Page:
The weather throughout the trip was great and the first two campsites excellent. We didn’t see much wildlife apart from a few harbour porpoise, some seals, and sea birds, apart from one fledgling eagle that we hoped would be rescued by a parent as it looked very forlorn on its rock. Total trip distance – 77.7 kilometres for an average speed of 4.3 km per hour.

Darcy

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Trip Report – Breton Islands Spring Equinox Paddle – 20 Mar 2020

Six paddlers gathered (mindful of our interpersonal distance) at the Len Road access on a sunny, calm, 2° morning to start the season with our first paddle outing of the year. After refreshing each other on some basic paddle trip guidelines, a gear and flotation check, and COVID-19 protocols/discussion, we put in at 9:00 on a favourable tide and headed across Hyacinthe Bay. We cruised the shoreline through Open Bay, rounded the “Red Chair Point” and on into Moulds Bay. After a brief beach stop, we continued northeast through Shellalligan Pass into Hoskyn Channel to enjoy the view up the channel towards snow-capped Doogie Dowler and other mountains of the BC mainland. Turning south we paddled down the island chain on even calmer seas until we rounded the southern tip of Breton Island and our lunch stop destination on the cobble/gravel beach. After a leisurely, 90-minute lunch in the sun (physically distanced) we put in once again and headed west to Turtle Island and on to the take out, completing the circuit at about 3:00 pm. Although we saw no cetaceans or sea lions, and few harbour seals, we did enjoy the company of a large variety of sea birds, many of which were in breeding plumage. The trip coordinator will attempt to recall the identified birds and includes a list below.  15.0 km; 4 hour paddle without the lunch break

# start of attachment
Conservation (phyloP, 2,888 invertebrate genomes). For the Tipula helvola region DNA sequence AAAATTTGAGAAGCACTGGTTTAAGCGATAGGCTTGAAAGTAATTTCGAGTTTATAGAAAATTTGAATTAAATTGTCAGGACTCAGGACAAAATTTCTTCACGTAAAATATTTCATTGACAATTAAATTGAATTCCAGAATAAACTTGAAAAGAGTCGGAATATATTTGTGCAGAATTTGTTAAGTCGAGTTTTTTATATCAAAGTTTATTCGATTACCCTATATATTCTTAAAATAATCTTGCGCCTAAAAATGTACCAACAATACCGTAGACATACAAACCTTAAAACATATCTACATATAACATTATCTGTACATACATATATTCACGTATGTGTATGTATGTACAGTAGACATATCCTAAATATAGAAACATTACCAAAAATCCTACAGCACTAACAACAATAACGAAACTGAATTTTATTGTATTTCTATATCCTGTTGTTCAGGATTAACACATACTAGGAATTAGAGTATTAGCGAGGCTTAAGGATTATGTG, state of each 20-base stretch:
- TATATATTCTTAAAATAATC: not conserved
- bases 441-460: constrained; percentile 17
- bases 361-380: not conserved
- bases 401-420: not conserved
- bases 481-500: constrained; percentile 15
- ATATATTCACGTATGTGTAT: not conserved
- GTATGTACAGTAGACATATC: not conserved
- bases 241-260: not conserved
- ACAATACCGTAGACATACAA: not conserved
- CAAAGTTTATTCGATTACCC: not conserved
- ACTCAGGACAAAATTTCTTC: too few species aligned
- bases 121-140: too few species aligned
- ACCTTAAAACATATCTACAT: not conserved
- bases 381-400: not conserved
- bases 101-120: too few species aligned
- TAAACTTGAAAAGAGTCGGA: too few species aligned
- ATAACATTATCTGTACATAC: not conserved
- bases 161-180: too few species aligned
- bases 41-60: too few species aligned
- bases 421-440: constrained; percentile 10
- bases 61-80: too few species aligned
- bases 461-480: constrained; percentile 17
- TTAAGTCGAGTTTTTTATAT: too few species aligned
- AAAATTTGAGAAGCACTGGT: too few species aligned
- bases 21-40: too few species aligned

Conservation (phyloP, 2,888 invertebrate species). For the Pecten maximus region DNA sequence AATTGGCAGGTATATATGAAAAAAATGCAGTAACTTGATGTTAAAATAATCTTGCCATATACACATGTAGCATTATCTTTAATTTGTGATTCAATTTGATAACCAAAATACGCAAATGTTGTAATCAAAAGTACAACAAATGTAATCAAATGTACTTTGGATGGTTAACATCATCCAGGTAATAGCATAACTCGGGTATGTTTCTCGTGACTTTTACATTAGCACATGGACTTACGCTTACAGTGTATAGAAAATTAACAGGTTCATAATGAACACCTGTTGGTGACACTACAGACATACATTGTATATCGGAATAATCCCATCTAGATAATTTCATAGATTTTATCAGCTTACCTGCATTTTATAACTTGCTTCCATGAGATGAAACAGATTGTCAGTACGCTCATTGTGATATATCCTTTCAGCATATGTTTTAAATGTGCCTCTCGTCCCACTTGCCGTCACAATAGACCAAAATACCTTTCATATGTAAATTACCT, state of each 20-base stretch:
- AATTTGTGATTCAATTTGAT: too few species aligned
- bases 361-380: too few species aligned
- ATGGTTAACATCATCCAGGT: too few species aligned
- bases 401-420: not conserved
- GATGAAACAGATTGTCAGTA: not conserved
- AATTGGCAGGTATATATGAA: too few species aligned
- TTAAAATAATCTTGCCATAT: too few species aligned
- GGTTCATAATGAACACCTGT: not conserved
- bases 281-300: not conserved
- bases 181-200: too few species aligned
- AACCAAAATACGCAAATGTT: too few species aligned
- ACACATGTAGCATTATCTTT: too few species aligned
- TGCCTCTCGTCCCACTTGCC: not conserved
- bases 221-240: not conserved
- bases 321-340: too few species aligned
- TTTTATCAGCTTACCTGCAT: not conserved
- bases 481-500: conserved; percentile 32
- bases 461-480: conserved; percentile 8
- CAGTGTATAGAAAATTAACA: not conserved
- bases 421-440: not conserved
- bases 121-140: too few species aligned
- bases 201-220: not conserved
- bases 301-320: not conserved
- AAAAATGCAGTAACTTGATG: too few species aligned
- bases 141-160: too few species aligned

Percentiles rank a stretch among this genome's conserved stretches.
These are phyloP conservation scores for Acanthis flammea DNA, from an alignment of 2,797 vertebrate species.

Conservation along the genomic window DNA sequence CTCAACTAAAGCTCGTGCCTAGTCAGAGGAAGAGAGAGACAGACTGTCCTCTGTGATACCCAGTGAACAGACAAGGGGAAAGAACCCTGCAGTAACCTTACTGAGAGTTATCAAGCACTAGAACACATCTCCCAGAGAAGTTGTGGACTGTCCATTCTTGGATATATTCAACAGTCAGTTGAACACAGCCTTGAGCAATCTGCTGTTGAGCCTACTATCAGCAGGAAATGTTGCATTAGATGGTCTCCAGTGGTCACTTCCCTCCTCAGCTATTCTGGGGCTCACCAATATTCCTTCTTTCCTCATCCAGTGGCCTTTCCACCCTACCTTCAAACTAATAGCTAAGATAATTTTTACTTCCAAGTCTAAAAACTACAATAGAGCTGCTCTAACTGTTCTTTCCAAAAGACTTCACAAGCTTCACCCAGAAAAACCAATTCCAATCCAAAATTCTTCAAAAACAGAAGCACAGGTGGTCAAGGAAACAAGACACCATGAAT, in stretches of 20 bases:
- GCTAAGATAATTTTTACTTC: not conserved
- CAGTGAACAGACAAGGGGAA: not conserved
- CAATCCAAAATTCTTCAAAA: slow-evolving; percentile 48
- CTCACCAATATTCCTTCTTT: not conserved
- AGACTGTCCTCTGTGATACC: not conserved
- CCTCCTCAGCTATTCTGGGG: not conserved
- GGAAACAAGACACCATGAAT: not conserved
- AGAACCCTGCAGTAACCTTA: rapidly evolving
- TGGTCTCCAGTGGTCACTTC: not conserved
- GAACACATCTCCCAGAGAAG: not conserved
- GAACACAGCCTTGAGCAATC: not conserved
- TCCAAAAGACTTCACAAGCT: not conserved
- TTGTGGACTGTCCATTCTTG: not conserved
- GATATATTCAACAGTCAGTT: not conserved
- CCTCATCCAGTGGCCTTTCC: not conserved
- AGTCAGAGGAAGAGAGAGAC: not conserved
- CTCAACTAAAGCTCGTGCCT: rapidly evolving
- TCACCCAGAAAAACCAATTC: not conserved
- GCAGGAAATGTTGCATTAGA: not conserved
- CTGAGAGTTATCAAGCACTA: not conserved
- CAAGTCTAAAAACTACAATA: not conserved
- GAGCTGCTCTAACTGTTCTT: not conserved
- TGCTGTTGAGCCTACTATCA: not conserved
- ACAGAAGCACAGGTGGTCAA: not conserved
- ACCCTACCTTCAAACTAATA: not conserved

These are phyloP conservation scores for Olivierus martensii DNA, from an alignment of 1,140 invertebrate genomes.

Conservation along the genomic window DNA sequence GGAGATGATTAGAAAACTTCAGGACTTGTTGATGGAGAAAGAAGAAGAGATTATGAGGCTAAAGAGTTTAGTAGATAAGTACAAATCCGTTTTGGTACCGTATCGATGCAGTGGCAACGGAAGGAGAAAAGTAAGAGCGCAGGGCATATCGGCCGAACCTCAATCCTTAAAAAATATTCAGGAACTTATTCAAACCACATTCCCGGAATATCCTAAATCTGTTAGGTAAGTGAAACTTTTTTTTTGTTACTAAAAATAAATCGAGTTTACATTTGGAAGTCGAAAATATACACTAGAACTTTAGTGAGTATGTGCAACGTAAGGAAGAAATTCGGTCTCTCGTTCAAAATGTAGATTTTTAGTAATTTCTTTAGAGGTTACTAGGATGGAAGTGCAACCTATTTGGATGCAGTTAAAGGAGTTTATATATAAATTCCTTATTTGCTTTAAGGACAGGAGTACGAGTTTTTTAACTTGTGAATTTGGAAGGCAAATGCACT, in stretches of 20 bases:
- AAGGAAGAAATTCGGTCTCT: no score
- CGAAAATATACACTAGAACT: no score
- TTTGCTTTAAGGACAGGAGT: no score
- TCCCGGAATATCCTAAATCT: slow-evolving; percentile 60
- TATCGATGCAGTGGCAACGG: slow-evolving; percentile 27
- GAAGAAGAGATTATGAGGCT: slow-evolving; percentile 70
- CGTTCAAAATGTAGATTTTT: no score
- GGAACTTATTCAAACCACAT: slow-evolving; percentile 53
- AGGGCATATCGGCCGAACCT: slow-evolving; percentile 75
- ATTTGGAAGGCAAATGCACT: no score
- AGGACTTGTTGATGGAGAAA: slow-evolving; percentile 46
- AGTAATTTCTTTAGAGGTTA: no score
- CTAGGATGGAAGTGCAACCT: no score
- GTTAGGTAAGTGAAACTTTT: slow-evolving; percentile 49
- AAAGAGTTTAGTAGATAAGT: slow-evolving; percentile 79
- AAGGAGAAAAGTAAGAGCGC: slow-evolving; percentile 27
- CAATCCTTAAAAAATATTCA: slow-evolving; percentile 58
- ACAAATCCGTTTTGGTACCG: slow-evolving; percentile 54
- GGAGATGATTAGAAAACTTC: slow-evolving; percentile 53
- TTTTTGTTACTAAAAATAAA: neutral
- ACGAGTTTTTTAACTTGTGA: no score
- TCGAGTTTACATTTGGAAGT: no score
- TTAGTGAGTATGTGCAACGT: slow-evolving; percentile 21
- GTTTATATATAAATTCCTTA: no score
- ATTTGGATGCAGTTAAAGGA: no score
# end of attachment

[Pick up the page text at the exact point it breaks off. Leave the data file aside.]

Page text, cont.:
Varying numbers of: Common Mergansers, Harlequins, Barrow’s Goldeneye, Bufflehead, Loons (Common in transition to breeding plumage), Cormorants, Black Turnstones, Black Oystercatchers, Glaucous winged gulls, Canada geese, Surf scoters.

Vic

click to enlarge the photos

Kayaking – Hyacinthe and Open Bays to Breton Islands – 20 Mar 2020

Kayaking – Hyacinthe & Open Bays to Breton Islands – 20 Mar 2020

Activity Kayaking
Destination Hyacinthe & Open Bays to Breton Islands
Date 20 Mar 2020, Friday; Vernal equinox
Trip Coordinator Vic Gladish